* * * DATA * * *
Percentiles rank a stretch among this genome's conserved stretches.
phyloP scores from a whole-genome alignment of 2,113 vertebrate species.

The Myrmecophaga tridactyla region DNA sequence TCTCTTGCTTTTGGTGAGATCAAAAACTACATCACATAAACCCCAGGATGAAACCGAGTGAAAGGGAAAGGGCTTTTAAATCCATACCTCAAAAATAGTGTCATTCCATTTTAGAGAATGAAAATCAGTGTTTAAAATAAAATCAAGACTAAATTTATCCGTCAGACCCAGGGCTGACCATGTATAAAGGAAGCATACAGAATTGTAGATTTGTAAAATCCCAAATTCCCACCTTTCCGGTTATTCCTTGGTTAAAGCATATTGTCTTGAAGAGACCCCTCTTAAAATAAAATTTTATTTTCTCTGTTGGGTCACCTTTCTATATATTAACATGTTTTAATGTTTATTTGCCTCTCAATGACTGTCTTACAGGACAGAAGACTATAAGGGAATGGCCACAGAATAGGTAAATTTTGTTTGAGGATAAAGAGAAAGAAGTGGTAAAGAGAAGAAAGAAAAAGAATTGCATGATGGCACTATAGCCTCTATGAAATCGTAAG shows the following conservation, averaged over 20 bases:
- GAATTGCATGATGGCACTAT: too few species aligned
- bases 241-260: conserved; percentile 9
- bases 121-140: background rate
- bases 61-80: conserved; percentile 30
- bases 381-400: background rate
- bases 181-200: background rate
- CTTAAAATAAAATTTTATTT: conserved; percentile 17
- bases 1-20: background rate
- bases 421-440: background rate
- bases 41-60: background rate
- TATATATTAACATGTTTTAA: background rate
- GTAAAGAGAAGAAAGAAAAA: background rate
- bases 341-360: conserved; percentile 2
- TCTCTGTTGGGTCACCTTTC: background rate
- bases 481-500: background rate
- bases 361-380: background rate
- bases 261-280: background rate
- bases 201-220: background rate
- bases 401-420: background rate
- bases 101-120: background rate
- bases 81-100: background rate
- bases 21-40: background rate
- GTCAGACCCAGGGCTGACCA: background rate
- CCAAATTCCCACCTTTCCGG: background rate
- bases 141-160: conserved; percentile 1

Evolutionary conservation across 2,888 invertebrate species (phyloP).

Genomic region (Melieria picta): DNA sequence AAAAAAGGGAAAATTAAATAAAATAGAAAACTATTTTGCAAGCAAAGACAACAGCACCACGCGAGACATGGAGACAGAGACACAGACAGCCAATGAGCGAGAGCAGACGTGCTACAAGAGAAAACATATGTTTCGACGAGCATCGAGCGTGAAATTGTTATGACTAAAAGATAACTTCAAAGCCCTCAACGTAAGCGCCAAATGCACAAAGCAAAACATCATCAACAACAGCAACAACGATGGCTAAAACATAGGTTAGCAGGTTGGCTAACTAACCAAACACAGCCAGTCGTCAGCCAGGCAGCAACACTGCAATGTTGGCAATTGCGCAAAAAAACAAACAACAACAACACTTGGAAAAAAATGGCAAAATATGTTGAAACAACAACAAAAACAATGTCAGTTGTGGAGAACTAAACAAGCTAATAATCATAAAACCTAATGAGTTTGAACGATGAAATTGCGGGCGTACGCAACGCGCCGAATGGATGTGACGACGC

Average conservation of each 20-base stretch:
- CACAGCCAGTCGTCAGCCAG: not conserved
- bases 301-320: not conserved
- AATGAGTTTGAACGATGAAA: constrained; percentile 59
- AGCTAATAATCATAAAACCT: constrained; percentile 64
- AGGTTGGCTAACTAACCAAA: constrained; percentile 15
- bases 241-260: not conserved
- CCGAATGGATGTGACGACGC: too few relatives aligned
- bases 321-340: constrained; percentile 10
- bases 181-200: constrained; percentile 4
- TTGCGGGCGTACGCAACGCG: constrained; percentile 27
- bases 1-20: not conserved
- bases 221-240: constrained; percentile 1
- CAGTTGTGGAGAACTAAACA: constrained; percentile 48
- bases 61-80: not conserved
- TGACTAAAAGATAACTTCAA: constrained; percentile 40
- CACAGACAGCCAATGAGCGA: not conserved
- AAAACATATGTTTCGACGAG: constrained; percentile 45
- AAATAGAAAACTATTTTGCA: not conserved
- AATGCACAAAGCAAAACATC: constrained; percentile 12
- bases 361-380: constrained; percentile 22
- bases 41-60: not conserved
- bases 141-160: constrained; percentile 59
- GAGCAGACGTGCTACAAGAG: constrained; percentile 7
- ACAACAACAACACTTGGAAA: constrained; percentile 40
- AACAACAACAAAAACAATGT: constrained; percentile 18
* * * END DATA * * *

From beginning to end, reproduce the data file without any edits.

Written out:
Percentiles rank a stretch among this genome's conserved stretches.
phyloP scores from a whole-genome alignment of 2,113 vertebrate species.

The Myrmecophaga tridactyla region DNA sequence TCTCTTGCTTTTGGTGAGATCAAAAACTACATCACATAAACCCCAGGATGAAACCGAGTGAAAGGGAAAGGGCTTTTAAATCCATACCTCAAAAATAGTGTCATTCCATTTTAGAGAATGAAAATCAGTGTTTAAAATAAAATCAAGACTAAATTTATCCGTCAGACCCAGGGCTGACCATGTATAAAGGAAGCATACAGAATTGTAGATTTGTAAAATCCCAAATTCCCACCTTTCCGGTTATTCCTTGGTTAAAGCATATTGTCTTGAAGAGACCCCTCTTAAAATAAAATTTTATTTTCTCTGTTGGGTCACCTTTCTATATATTAACATGTTTTAATGTTTATTTGCCTCTCAATGACTGTCTTACAGGACAGAAGACTATAAGGGAATGGCCACAGAATAGGTAAATTTTGTTTGAGGATAAAGAGAAAGAAGTGGTAAAGAGAAGAAAGAAAAAGAATTGCATGATGGCACTATAGCCTCTATGAAATCGTAAG shows the following conservation, averaged over 20 bases:
- GAATTGCATGATGGCACTAT: too few species aligned
- bases 241-260: conserved; percentile 9
- bases 121-140: background rate
- bases 61-80: conserved; percentile 30
- bases 381-400: background rate
- bases 181-200: background rate
- CTTAAAATAAAATTTTATTT: conserved; percentile 17
- bases 1-20: background rate
- bases 421-440: background rate
- bases 41-60: background rate
- TATATATTAACATGTTTTAA: background rate
- GTAAAGAGAAGAAAGAAAAA: background rate
- bases 341-360: conserved; percentile 2
- TCTCTGTTGGGTCACCTTTC: background rate
- bases 481-500: background rate
- bases 361-380: background rate
- bases 261-280: background rate
- bases 201-220: background rate
- bases 401-420: background rate
- bases 101-120: background rate
- bases 81-100: background rate
- bases 21-40: background rate
- GTCAGACCCAGGGCTGACCA: background rate
- CCAAATTCCCACCTTTCCGG: background rate
- bases 141-160: conserved; percentile 1

Evolutionary conservation across 2,888 invertebrate species (phyloP).

Genomic region (Melieria picta): DNA sequence AAAAAAGGGAAAATTAAATAAAATAGAAAACTATTTTGCAAGCAAAGACAACAGCACCACGCGAGACATGGAGACAGAGACACAGACAGCCAATGAGCGAGAGCAGACGTGCTACAAGAGAAAACATATGTTTCGACGAGCATCGAGCGTGAAATTGTTATGACTAAAAGATAACTTCAAAGCCCTCAACGTAAGCGCCAAATGCACAAAGCAAAACATCATCAACAACAGCAACAACGATGGCTAAAACATAGGTTAGCAGGTTGGCTAACTAACCAAACACAGCCAGTCGTCAGCCAGGCAGCAACACTGCAATGTTGGCAATTGCGCAAAAAAACAAACAACAACAACACTTGGAAAAAAATGGCAAAATATGTTGAAACAACAACAAAAACAATGTCAGTTGTGGAGAACTAAACAAGCTAATAATCATAAAACCTAATGAGTTTGAACGATGAAATTGCGGGCGTACGCAACGCGCCGAATGGATGTGACGACGC

Average conservation of each 20-base stretch:
- CACAGCCAGTCGTCAGCCAG: not conserved
- bases 301-320: not conserved
- AATGAGTTTGAACGATGAAA: constrained; percentile 59
- AGCTAATAATCATAAAACCT: constrained; percentile 64
- AGGTTGGCTAACTAACCAAA: constrained; percentile 15
- bases 241-260: not conserved
- CCGAATGGATGTGACGACGC: too few relatives aligned
- bases 321-340: constrained; percentile 10
- bases 181-200: constrained; percentile 4
- TTGCGGGCGTACGCAACGCG: constrained; percentile 27
- bases 1-20: not conserved
- bases 221-240: constrained; percentile 1
- CAGTTGTGGAGAACTAAACA: constrained; percentile 48
- bases 61-80: not conserved
- TGACTAAAAGATAACTTCAA: constrained; percentile 40
- CACAGACAGCCAATGAGCGA: not conserved
- AAAACATATGTTTCGACGAG: constrained; percentile 45
- AAATAGAAAACTATTTTGCA: not conserved
- AATGCACAAAGCAAAACATC: constrained; percentile 12
- bases 361-380: constrained; percentile 22
- bases 41-60: not conserved
- bases 141-160: constrained; percentile 59
- GAGCAGACGTGCTACAAGAG: constrained; percentile 7
- ACAACAACAACACTTGGAAA: constrained; percentile 40
- AACAACAACAAAAACAATGT: constrained; percentile 18